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An Overview of Anterior Myocardial Infarction

written by: AngelicaMD • edited by: Diana Cooper • updated: 3/16/2011

When a specific coronary artery is significantly blocked and fails to deliver oxygen to a particular area of the heart, cell death can occur. Find out what an anterior myocardial infarction is and how it is recognized and treated.

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    What is Anterior Myocardial Infarction?

    A myocardial infarction or heart attack (MI) signifies the death of heart muscle cells due to lack of oxygen supply. This occurs when a coronary artery which supplies oxygenated blood to the heart is significantly blocked, commonly by plaques or cholesterol deposits. Depending on which of the branches of the coronary arteries is/are blocked, the area supplied is adversely affected and loses its function in the pumping action of the heart.

    The coronary circulation consists of the right and left main coronary arteries. The left coronary artery further divides into the left circumflex artery and the left anterior descending artery (LAD). The LAD supplies the anterior (front) part of the left ventricle (the lower chamber of the heart). Depending on the extent of blockage to the LAD and its branches, the septum (wall between the left and right ventricles) and the lateral side of the ventricle may also be affected. Therefore an anterior myocardial infarction is the death of heart muscles of the front, and possibly the side and septum, of the left ventricle.

    Depending on the extent of involvement, cardiac function may be compromised in terms of its ability to pump and deliver adequate blood supply to the rest of the body. If severe, cardiogenic shock resulting in death can occur.

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    Causes

    The factors that lead to anterior MI are similar to those causing damage in other parts of the heart which are supplied by other branches of the coronary arteries. Risk factors which may predispose one to develop a heart attack include:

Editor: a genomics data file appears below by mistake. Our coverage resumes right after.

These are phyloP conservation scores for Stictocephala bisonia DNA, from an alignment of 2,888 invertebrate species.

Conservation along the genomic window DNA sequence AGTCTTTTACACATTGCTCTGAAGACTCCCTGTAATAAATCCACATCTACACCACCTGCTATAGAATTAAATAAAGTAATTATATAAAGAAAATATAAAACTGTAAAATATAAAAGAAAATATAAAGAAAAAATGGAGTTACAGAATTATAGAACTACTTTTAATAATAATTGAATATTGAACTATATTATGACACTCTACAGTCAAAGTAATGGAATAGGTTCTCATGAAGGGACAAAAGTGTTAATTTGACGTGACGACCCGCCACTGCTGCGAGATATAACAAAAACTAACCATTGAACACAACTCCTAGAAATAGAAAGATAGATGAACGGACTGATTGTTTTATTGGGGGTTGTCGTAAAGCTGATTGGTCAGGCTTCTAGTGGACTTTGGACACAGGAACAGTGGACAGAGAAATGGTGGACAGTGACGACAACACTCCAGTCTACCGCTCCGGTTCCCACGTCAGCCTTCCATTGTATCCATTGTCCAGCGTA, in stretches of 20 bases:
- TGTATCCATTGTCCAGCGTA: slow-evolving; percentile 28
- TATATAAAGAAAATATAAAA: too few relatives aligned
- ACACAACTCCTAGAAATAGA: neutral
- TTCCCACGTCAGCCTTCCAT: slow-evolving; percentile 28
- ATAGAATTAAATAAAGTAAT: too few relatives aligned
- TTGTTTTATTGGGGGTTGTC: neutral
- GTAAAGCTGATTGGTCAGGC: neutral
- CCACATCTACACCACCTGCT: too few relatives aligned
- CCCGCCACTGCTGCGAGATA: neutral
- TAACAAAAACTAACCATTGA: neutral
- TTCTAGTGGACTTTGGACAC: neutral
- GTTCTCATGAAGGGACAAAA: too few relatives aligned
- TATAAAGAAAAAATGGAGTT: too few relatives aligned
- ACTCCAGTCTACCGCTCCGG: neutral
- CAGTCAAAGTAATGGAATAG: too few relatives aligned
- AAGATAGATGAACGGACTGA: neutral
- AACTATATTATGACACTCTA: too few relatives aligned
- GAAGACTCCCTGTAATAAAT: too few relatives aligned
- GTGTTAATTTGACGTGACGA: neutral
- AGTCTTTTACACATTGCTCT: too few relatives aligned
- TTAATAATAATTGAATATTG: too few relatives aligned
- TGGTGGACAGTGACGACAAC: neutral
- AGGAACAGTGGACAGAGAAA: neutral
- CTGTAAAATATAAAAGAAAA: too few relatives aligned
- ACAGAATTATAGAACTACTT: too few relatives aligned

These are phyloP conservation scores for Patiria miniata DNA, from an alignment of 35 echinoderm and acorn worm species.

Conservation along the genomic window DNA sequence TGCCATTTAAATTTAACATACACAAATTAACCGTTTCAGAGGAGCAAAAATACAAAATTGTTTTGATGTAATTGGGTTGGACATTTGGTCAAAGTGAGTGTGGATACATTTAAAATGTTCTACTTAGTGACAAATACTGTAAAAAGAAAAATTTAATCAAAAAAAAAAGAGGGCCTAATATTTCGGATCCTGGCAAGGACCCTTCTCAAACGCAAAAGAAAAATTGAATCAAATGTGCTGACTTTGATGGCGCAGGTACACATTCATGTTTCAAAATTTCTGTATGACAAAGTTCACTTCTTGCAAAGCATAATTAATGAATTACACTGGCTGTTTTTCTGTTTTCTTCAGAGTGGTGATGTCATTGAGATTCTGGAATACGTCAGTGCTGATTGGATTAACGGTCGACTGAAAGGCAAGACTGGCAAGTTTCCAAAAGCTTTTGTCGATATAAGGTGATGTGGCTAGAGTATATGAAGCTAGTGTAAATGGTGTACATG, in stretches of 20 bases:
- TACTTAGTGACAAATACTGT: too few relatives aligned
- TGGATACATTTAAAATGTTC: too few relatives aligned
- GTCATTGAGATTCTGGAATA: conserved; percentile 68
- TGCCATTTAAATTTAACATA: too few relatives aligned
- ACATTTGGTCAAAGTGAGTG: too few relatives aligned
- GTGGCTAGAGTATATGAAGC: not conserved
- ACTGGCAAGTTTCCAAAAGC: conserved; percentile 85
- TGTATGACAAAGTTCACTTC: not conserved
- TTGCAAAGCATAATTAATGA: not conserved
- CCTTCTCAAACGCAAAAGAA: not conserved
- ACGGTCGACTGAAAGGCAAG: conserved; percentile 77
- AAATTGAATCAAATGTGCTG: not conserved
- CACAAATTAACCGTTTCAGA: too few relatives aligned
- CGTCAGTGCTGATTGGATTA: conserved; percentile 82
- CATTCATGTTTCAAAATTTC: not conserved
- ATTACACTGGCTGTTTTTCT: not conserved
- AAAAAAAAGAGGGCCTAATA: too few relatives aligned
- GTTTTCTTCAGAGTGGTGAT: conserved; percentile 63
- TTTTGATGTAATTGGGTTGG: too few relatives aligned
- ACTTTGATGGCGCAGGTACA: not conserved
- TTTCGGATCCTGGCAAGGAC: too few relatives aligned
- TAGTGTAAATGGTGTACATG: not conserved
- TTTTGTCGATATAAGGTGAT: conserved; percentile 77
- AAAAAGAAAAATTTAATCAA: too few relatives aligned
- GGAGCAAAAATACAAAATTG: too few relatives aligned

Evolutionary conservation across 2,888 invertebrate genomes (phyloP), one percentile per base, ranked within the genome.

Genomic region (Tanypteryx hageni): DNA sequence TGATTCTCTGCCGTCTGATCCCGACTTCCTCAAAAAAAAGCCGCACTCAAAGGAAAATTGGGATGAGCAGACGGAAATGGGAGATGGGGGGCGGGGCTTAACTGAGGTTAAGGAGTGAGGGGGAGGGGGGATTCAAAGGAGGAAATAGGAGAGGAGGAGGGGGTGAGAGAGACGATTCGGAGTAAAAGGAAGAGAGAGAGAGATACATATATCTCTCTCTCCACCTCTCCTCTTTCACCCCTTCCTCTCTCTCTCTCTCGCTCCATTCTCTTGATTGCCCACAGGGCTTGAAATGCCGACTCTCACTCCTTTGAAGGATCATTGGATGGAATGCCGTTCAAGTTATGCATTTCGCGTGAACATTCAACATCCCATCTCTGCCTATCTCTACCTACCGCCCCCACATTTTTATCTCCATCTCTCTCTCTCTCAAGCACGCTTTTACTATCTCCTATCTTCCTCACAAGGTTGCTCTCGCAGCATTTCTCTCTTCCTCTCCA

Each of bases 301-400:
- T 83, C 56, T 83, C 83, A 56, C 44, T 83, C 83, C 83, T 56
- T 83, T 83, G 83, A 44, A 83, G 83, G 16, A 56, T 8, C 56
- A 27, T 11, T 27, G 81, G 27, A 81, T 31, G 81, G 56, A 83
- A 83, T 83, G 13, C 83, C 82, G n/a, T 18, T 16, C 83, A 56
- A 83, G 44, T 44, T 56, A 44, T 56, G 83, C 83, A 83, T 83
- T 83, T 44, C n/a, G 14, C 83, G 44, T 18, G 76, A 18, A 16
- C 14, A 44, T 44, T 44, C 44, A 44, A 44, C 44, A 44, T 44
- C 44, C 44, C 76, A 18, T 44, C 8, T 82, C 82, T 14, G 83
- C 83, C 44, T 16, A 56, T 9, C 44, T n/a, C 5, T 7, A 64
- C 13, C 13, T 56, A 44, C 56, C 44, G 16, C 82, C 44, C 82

• Age greater than 45 years (although younger people may also experience it)
    • Family history of heart attack
    • Male gender
    • Smoking
    • High cholesterol levels in the blood
    • High blood pressure that is poorly controlled
    • Type A personality
    • Lack of exercise

    Causes of anterior MI as well as in any part of the heart include:

    • Atherosclerosis leading to plaque formation in the coronary arteries – most common cause
    • Coronary artery vasospasm (constriction)
    • Embolism or blood clots
    • Carbon monoxide poisoning
    • Left ventricular hypertrophy (enlargement)
    • Drugs containing cocaine, amphetamines, and ephedrine
    • Arteritis
    • Aortic dissection
    • Coronary aneurysm
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    Symptoms

    A heart attack involving the left ventricle can compromise the pumping action of the heart and the blood supply to the rest of the body. This can lead to symptoms like:

    • Chest pains – constricting, stabbing, squeezing type of pain under the breastbone or the left side of the chest; pains may radiate to the neck, back, shoulder and left arm
    • Shortness of breath or difficulty in breathing
    • Lightheadedness, may be accompanied by fainting
    • Anxiety and a sense of impending doom
    • Extreme paleness, with cold and clammy skin
    • General weakness or fatigue

    Upon medical examination the patient may be found to have low blood pressure due to failure of blood circulation with irregular heartbeats.

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    Diagnosis

    An electrocardiogram (ECG) will reveal the electrical changes in particular areas of the heart. The evaluation of lead changes in V1-V5 will show abnormalities in the waves, particularly the appearance of Q-waves and R wave progression in anterior wall infarcts.

    Specific biomarkers in the blood may also reveal the occurrence of an infarct. Serum level of troponin is the best biomarker because it has a high level of specificity and sensitivity. Other biomarkers include creatine kinase–MB and myoglobin. Myoglobin levels rise earlier than the two biomarkers, but it has poor specificity and may also increase in other conditions. Creatine kinase–MB rises within four hours but peaks only after 18-24 hours.

    Imaging studies are useful in evaluating the extent and complications of coronary artery blockage and wall motion abnormalities. These include chest radiography, echocardiography, MRI, CT scanning and others.

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    Emergency Treatment

    Emergency treatment of a heart attack focuses on restoration of effective circulation and oxygenation of the heart and the rest of the body. Pain relief and prevention of complications are also important in management.

    These are accomplished by:

    • Empirical treatment with morphine, oxygen, nitroglycerin and aspirin as recommended by the American Heart Association (AHA) protocol
    • Use of antihypertensives like ACE inhibitors, calcium channel blockers and angiotensin receptor blocker to decrease myocardial oxygen demand
    • Thrombolytic therapy to destroy blood clots that can further block arteries

    Anterior myocardial infarct is just one of the different types of cardiac muscle death according to location and source of blood supply. Immediate recognition and medical management are necessary to prevent complications and death.

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    References

    Myocardial Infarction: http://www.nursingtheory.nhs.uk/Cardiac/Myocardial%20Infarction.htm

    eMedicine: http://emedicine.medscape.com/article/759321-overview